Electrotunable lubricity with ionic liquids: the influence of nanoscale roughness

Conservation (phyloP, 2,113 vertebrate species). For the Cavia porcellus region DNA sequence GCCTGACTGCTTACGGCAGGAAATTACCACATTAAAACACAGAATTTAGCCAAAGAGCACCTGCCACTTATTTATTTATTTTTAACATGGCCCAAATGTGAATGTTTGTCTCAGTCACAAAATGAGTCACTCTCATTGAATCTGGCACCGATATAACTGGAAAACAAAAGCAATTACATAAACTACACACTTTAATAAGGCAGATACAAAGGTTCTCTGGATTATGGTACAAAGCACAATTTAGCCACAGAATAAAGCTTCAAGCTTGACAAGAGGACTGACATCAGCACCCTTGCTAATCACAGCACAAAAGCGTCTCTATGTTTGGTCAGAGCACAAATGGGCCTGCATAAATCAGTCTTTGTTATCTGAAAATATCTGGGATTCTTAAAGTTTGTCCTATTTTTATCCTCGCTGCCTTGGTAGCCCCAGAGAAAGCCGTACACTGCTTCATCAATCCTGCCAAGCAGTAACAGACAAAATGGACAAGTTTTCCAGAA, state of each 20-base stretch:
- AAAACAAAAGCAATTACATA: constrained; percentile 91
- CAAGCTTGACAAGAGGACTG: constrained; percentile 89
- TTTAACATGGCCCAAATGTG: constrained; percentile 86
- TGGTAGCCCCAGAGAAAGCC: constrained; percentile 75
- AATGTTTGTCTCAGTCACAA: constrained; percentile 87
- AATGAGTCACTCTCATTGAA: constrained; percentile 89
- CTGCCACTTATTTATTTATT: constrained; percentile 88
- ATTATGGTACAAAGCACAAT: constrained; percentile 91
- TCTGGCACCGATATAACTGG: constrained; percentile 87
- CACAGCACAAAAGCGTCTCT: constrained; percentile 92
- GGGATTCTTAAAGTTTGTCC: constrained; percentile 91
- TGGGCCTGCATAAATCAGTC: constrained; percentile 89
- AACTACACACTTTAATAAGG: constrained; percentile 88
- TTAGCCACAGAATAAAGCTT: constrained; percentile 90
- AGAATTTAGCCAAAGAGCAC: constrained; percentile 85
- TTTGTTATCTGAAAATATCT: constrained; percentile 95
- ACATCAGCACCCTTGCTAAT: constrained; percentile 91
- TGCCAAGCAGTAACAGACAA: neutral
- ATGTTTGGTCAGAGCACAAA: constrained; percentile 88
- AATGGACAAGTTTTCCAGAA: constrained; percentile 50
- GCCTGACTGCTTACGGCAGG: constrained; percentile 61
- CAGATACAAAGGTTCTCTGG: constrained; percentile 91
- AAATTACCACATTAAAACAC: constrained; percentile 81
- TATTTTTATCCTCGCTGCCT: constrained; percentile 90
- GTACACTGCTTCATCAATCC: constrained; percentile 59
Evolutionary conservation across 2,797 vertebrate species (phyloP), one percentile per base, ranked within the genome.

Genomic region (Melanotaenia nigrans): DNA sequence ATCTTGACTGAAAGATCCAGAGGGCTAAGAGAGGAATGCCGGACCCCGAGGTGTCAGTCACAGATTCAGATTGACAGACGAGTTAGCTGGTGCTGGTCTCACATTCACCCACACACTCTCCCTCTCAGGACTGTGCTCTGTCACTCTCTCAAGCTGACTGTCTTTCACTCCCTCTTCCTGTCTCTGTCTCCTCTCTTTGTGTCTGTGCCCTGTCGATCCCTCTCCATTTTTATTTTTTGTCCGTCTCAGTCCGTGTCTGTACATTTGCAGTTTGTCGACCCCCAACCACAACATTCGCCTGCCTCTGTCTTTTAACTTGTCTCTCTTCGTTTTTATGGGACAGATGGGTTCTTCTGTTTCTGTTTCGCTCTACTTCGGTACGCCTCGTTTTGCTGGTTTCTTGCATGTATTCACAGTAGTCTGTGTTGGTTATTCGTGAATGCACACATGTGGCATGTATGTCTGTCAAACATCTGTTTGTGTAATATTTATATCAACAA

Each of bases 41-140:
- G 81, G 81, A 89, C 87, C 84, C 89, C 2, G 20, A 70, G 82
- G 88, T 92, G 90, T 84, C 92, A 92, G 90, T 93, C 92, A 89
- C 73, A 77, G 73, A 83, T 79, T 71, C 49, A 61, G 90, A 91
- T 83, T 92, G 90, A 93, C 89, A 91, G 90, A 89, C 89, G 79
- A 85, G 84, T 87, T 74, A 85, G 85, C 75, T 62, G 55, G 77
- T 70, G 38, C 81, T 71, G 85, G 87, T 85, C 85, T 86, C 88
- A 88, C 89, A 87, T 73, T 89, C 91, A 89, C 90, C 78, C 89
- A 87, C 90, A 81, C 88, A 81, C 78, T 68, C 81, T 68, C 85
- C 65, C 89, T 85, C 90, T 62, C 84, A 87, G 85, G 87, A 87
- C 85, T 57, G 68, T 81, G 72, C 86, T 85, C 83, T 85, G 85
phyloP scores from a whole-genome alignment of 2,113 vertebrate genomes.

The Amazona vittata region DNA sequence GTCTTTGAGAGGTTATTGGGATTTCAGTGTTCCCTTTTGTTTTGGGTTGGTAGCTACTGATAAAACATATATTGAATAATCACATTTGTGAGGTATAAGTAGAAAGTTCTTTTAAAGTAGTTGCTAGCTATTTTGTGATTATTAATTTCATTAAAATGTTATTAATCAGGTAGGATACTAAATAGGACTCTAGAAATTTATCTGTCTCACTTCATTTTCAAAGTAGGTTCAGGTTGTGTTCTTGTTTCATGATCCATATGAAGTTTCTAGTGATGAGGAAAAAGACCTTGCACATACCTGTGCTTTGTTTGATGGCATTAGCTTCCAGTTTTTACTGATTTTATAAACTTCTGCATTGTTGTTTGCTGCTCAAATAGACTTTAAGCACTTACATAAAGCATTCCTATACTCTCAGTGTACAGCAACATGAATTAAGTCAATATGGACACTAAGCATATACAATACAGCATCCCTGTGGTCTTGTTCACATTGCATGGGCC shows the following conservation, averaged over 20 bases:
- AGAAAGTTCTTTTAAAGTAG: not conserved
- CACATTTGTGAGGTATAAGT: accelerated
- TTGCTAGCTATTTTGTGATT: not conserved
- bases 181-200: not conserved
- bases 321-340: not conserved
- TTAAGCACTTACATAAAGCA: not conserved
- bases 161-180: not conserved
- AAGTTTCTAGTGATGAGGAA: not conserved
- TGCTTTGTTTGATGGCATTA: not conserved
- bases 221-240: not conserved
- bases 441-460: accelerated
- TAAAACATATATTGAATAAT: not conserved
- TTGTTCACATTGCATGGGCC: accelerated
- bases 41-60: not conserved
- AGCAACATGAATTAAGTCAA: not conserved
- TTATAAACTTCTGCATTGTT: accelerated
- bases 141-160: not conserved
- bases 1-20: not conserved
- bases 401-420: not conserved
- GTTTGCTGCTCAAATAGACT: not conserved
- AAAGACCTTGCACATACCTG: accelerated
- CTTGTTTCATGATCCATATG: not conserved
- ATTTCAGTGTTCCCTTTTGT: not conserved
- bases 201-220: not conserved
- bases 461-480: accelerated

The properties of ionic liquids can be modified by applying an external electrostatic potential, providing a route to control their performance in nanolubrication applications. Most computational studies to date have focused on the investigation of smooth surfaces. Real surfaces are generally inhomogeneous and feature roughness of different length scales. We report here a study of the possible effects that surface roughness may have on electrotunable lubricity with ionic liquids, performed here by means of non-equilibrium molecular dynamics simulations. In order to advance our understanding of the interplay of friction and substrate structure we investigate coarse grained models of ionic liquids confined in model surfaces with nanometer roughness. The friction is shown to depend on the roughness of the substrate and the direction of shear. For the investigated systems, the friction coefficient is found to increase with roughness. These results are in contrast with previous studies, where roughness induced reduction of friction was reported, and they highlight the strong sensitivity of the friction process to the structure of the surfaces. The friction force features a maximum at a specific surface charge density. This behaviour is reminiscent of the one reported in ionic liquids confined by flat surfaces, showing the generality of this physical effect in confined ionic liquids. We find that an increase of the substrate–liquid dispersion interactions shifts the maximum to lower surface charges. This effect opens a route to control electrotunable friction phenomena by tuning both the electrostatic potential and the composition of the confining surfaces.